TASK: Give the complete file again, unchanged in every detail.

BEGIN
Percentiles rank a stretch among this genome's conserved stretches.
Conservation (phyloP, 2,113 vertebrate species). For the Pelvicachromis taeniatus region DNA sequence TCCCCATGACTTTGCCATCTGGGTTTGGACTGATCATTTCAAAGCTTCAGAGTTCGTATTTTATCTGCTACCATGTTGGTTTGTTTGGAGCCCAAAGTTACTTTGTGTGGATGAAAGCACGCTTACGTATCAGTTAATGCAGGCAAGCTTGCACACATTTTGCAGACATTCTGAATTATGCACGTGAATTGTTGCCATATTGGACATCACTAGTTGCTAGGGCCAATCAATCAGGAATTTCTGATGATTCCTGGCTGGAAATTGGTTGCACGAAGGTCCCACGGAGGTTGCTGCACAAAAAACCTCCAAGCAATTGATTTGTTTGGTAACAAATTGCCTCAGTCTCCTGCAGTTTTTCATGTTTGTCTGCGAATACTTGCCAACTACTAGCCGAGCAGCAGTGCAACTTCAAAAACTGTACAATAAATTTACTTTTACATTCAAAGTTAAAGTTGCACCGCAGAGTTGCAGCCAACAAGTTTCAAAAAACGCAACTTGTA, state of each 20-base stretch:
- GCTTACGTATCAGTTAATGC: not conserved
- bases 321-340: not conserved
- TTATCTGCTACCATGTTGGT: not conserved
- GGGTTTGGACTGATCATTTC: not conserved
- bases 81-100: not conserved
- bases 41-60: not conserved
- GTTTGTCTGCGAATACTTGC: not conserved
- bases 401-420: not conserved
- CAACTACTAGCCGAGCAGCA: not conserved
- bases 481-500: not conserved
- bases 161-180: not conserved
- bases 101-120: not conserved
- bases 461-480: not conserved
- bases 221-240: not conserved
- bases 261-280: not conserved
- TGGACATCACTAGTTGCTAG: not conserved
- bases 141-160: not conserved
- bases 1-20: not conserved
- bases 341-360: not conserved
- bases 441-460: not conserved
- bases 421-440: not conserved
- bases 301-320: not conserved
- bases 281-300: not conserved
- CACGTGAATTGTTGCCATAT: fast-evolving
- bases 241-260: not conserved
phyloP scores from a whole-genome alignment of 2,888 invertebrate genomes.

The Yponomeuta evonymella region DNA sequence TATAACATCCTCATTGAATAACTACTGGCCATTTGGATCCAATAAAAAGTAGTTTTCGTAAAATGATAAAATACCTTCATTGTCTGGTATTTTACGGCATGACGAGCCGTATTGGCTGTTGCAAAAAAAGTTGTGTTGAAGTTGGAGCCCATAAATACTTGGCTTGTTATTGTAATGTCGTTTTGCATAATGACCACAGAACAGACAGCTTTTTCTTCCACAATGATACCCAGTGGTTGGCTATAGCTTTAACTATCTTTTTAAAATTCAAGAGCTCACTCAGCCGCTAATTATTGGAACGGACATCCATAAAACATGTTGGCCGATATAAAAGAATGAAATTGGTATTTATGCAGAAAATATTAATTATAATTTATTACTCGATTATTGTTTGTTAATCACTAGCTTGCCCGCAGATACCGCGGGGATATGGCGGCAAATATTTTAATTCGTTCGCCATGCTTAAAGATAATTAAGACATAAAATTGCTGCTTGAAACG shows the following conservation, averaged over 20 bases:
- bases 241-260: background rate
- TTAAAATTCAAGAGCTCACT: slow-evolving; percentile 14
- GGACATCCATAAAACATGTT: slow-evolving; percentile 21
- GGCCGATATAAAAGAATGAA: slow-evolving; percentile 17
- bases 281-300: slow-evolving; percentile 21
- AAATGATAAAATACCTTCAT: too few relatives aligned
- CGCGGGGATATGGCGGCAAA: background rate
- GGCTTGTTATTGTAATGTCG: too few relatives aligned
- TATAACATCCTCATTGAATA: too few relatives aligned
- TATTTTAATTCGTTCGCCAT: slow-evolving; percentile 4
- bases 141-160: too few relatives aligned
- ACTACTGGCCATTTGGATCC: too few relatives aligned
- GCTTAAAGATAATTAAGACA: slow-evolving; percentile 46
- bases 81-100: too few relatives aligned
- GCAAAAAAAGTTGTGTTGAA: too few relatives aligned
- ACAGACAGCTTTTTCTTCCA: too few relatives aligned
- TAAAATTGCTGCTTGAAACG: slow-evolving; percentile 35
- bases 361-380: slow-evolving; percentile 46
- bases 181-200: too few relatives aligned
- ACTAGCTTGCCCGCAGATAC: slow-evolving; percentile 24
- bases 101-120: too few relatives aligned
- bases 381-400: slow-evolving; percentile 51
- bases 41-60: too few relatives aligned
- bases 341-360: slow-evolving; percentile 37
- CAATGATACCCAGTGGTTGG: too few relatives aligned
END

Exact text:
Percentiles rank a stretch among this genome's conserved stretches.
Conservation (phyloP, 2,113 vertebrate species). For the Pelvicachromis taeniatus region DNA sequence TCCCCATGACTTTGCCATCTGGGTTTGGACTGATCATTTCAAAGCTTCAGAGTTCGTATTTTATCTGCTACCATGTTGGTTTGTTTGGAGCCCAAAGTTACTTTGTGTGGATGAAAGCACGCTTACGTATCAGTTAATGCAGGCAAGCTTGCACACATTTTGCAGACATTCTGAATTATGCACGTGAATTGTTGCCATATTGGACATCACTAGTTGCTAGGGCCAATCAATCAGGAATTTCTGATGATTCCTGGCTGGAAATTGGTTGCACGAAGGTCCCACGGAGGTTGCTGCACAAAAAACCTCCAAGCAATTGATTTGTTTGGTAACAAATTGCCTCAGTCTCCTGCAGTTTTTCATGTTTGTCTGCGAATACTTGCCAACTACTAGCCGAGCAGCAGTGCAACTTCAAAAACTGTACAATAAATTTACTTTTACATTCAAAGTTAAAGTTGCACCGCAGAGTTGCAGCCAACAAGTTTCAAAAAACGCAACTTGTA, state of each 20-base stretch:
- GCTTACGTATCAGTTAATGC: not conserved
- bases 321-340: not conserved
- TTATCTGCTACCATGTTGGT: not conserved
- GGGTTTGGACTGATCATTTC: not conserved
- bases 81-100: not conserved
- bases 41-60: not conserved
- GTTTGTCTGCGAATACTTGC: not conserved
- bases 401-420: not conserved
- CAACTACTAGCCGAGCAGCA: not conserved
- bases 481-500: not conserved
- bases 161-180: not conserved
- bases 101-120: not conserved
- bases 461-480: not conserved
- bases 221-240: not conserved
- bases 261-280: not conserved
- TGGACATCACTAGTTGCTAG: not conserved
- bases 141-160: not conserved
- bases 1-20: not conserved
- bases 341-360: not conserved
- bases 441-460: not conserved
- bases 421-440: not conserved
- bases 301-320: not conserved
- bases 281-300: not conserved
- CACGTGAATTGTTGCCATAT: fast-evolving
- bases 241-260: not conserved
phyloP scores from a whole-genome alignment of 2,888 invertebrate genomes.

The Yponomeuta evonymella region DNA sequence TATAACATCCTCATTGAATAACTACTGGCCATTTGGATCCAATAAAAAGTAGTTTTCGTAAAATGATAAAATACCTTCATTGTCTGGTATTTTACGGCATGACGAGCCGTATTGGCTGTTGCAAAAAAAGTTGTGTTGAAGTTGGAGCCCATAAATACTTGGCTTGTTATTGTAATGTCGTTTTGCATAATGACCACAGAACAGACAGCTTTTTCTTCCACAATGATACCCAGTGGTTGGCTATAGCTTTAACTATCTTTTTAAAATTCAAGAGCTCACTCAGCCGCTAATTATTGGAACGGACATCCATAAAACATGTTGGCCGATATAAAAGAATGAAATTGGTATTTATGCAGAAAATATTAATTATAATTTATTACTCGATTATTGTTTGTTAATCACTAGCTTGCCCGCAGATACCGCGGGGATATGGCGGCAAATATTTTAATTCGTTCGCCATGCTTAAAGATAATTAAGACATAAAATTGCTGCTTGAAACG shows the following conservation, averaged over 20 bases:
- bases 241-260: background rate
- TTAAAATTCAAGAGCTCACT: slow-evolving; percentile 14
- GGACATCCATAAAACATGTT: slow-evolving; percentile 21
- GGCCGATATAAAAGAATGAA: slow-evolving; percentile 17
- bases 281-300: slow-evolving; percentile 21
- AAATGATAAAATACCTTCAT: too few relatives aligned
- CGCGGGGATATGGCGGCAAA: background rate
- GGCTTGTTATTGTAATGTCG: too few relatives aligned
- TATAACATCCTCATTGAATA: too few relatives aligned
- TATTTTAATTCGTTCGCCAT: slow-evolving; percentile 4
- bases 141-160: too few relatives aligned
- ACTACTGGCCATTTGGATCC: too few relatives aligned
- GCTTAAAGATAATTAAGACA: slow-evolving; percentile 46
- bases 81-100: too few relatives aligned
- GCAAAAAAAGTTGTGTTGAA: too few relatives aligned
- ACAGACAGCTTTTTCTTCCA: too few relatives aligned
- TAAAATTGCTGCTTGAAACG: slow-evolving; percentile 35
- bases 361-380: slow-evolving; percentile 46
- bases 181-200: too few relatives aligned
- ACTAGCTTGCCCGCAGATAC: slow-evolving; percentile 24
- bases 101-120: too few relatives aligned
- bases 381-400: slow-evolving; percentile 51
- bases 41-60: too few relatives aligned
- bases 341-360: slow-evolving; percentile 37
- CAATGATACCCAGTGGTTGG: too few relatives aligned